A coming of age tale that bristles with the worldview of how highschoolers see themselves.
“Why do you kiss me if you don’t want to be with me?” asks Quinn Shephard’s Abigail during a climactic point in Blame, and it’s a moment that strikes with bittersweet familiarity. Years ago, I remember meeting someone at a small college function and then, after collectively having nothing to say in the midst of a then-vivid discussion on the jazzier beats inside Frank Ocean’s Channel Orange, we simply began looking at each other for extended chasms of time. There was nothing else to do, so I began a lean-in. We started kissing. Time soon felt like it had flattened out, and I wondered if it would ever end, this embrace. It eventually did. A month or so later, I texted her to see what was up. She said she had heard I had a girlfriend, which was true enough, I suppose.
Shephard, who also wrote, directed, produced, and edited the film, plays a high school student who is deeply in love and directing her earnestly disappointed question at Jeremy, a substitute high school drama teacher (mannishly performed by Chris Messina) who both leads the class in a production of Arthur Miller’s “The Crucible” and makes out with one of his students. Shephard’s script ostensibly disturbs their romance with the involvement of a peer named Melissa (Nadia Alexander), who schemes with her friend (Sarah Mezzanotte) to out the affair. In between, Melissa and her friend have sex with two lanky-looking jocks while some knock-off Atlanta trap plays, a visual counterpoint to the classier sex to be had with the drama coach. This leads the viewer to conclude that the scheming comes from a place of jealousy but, instead, the answer is withheld until a well-acted monologue packed at the movie’s end.
But Jeremy is a more practical obstacle than these meddling kids. Shortly after exchanging gobs of spit with his student, he demurs and begins giving her the voice-mail treatment. Is he wary of committing a sex crime or merely bored? He walks this tightrope carefully: Messina’s performance is framed as a masterpiece of extreme edging. Shephard is less interested in the cliché of subverting clichés than in adjusting them with relish. A cheerleading montage at the movie’s center nods earnestly at American Beauty, a movie whose ironic perviness Shephard makes a project of correcting with her own sheen of earnest gusto. There are people out there who consider American Beauty basically their 8½, and why not?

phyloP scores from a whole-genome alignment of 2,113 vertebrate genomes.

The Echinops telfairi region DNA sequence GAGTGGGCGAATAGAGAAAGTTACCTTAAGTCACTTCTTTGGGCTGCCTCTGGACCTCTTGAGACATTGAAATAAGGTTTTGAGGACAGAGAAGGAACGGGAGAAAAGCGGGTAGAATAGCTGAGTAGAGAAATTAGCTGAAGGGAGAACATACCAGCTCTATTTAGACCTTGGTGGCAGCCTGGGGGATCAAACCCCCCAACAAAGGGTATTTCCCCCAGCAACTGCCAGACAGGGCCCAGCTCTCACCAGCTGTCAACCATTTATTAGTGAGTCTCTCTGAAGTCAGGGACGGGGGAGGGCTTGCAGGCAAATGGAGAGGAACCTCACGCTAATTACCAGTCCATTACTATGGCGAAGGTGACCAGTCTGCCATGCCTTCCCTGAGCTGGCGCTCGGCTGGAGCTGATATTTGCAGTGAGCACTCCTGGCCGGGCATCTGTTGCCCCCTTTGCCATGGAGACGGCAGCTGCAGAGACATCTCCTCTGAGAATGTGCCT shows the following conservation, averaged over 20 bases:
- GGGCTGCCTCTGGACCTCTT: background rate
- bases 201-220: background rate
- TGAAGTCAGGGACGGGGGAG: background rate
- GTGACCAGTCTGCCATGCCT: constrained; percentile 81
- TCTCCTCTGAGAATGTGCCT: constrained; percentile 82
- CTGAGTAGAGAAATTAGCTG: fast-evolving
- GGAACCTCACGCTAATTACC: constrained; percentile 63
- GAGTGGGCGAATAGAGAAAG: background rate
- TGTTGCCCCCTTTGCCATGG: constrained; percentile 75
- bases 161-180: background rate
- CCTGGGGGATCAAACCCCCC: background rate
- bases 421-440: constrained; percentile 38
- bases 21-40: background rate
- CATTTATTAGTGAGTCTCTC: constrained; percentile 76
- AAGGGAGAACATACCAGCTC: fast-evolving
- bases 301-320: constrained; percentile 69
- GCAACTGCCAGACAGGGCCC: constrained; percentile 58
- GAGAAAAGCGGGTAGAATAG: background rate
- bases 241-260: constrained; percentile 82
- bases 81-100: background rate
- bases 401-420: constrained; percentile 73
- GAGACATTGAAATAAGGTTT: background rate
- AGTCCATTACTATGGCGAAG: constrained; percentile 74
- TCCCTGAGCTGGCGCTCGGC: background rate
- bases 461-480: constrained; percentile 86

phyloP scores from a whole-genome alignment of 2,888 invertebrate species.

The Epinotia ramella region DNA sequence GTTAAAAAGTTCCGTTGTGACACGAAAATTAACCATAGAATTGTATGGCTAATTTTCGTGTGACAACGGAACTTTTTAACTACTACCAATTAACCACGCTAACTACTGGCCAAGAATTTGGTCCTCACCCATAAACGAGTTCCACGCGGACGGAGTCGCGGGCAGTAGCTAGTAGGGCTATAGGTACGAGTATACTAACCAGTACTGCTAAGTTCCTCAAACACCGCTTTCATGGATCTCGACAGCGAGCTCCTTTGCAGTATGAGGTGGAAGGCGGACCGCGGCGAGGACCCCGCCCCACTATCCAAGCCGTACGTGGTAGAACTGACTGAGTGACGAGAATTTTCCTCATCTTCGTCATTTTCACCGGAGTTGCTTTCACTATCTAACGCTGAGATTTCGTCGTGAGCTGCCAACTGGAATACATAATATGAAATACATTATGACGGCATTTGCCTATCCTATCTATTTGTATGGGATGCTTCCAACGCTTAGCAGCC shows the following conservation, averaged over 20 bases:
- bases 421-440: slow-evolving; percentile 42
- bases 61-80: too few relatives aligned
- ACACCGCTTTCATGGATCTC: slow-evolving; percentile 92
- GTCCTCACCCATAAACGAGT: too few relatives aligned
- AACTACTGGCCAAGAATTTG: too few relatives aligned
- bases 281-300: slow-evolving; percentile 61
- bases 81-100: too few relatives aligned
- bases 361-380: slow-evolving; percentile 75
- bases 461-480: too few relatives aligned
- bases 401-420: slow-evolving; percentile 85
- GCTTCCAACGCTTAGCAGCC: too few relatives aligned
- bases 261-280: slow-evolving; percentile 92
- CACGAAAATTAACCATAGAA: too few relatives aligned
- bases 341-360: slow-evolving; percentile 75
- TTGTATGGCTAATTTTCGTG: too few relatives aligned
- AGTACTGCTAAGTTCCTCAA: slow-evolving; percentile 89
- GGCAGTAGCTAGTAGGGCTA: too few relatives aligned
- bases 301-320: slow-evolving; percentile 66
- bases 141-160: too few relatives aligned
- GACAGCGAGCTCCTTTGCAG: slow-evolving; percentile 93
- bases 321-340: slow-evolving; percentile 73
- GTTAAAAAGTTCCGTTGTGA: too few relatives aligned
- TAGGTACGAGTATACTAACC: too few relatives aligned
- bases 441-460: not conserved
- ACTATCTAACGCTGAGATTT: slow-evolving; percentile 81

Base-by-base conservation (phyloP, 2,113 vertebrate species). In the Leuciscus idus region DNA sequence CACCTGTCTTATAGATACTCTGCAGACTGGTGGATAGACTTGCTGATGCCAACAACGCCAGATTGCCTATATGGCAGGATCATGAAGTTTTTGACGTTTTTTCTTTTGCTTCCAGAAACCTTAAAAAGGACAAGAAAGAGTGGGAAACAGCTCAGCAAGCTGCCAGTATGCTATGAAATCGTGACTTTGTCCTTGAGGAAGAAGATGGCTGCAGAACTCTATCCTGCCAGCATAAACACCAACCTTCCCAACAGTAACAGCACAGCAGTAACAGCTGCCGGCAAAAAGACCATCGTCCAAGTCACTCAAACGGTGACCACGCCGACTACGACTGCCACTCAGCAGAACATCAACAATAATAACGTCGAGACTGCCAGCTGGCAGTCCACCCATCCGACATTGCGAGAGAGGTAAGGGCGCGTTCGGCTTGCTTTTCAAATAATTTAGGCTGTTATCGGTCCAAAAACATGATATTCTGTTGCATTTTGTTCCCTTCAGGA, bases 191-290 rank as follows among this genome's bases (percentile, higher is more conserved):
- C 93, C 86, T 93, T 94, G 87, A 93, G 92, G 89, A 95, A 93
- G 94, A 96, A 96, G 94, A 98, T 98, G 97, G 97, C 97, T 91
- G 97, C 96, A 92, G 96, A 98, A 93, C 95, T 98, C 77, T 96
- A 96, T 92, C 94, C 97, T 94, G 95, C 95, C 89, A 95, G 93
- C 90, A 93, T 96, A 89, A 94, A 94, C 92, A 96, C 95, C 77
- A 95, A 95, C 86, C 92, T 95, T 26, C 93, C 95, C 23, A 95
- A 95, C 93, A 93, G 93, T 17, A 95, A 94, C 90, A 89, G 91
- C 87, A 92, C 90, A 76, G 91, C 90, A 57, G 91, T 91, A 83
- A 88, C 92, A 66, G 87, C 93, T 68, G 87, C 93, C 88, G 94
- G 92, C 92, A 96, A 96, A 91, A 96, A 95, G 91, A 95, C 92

Shephard is also an accomplished actress of some renown. A little over a decade ago, she played one of the unaccompanied minors in Paul Feig’s Unaccompanied Minors, a Christmas comedy that saw five child actors wander around a snowed-in Chicago airport while being pursued by TSA officials played by minor The Daily Show correspondents and Wilmer Valderrama. Shephard took on the Ally Sheedy-role in Feig’s clumsy/cute The Breakfast Club homage, embodying the bangs with an earnest, frustrated snark that gleefully threatened to sink Feig’s fetish for childish sentimentality. Further thankless work lay ahead including a starring role on Hostages, a CBS trainwreck that ran for one season. In between these events and while in high school, she begun writing Blame, a genesis that sets it apart from the current moment of writer/directorial debuts by women that take place in high schools.
Blame is a comparatively tight film. It takes place over the course of a high school semester and ends with no fixed romantic resolution, eschewing any kind of narrative grandiosity. It is rich, instead, with monologues and teenage drama. Where a writer/director like Greta Gerwig is determinedly looking backward and trying to recreate something as realistically and seriously as she can (Gerwig’s Lady Bird, for instance, takes place at the same time that Gerwig went to high school), Blame bristles with the worldview of how high schoolers see themselves. The small preposterousness of its plot (they’re doing “The Crucible” and her name is Abigail! She’s the crazy outsider who mysteriously broke down in Psych class last year! The hot teacher is forced to cast himself as John Proctor! Two mean girls conspire to take them down!) is a thing of pure teenage fantasy, a real classroom daydream with heroes and villains. In Shephard’s pen, Jeremy is captivating because he’s a failed actor himself (in one scene, her Abigail tells him that he could have been “famous” if he hadn’t given up trying), understandably a cautionary figure for the real-life Shephard (notably the careers of most of her Unaccompanied Minors child co-stars have petered out).
In that vernacular, Shephard is able to populate the film with rich, layered details of 21st century teenage living: Melissa fields text messages from high school guys who want to see “pics,” a friend accuses another of getting with a guy she had been scheming on. This is good, tight stuff, jotted down by a high schooler who knows she wants to leave that world firmly in the rear view. At the heart of it, Blame is more than just a competently-shot movie — it’s a love letter pulled from a time-capsule, its ink blotchy and not curated for nostalgia.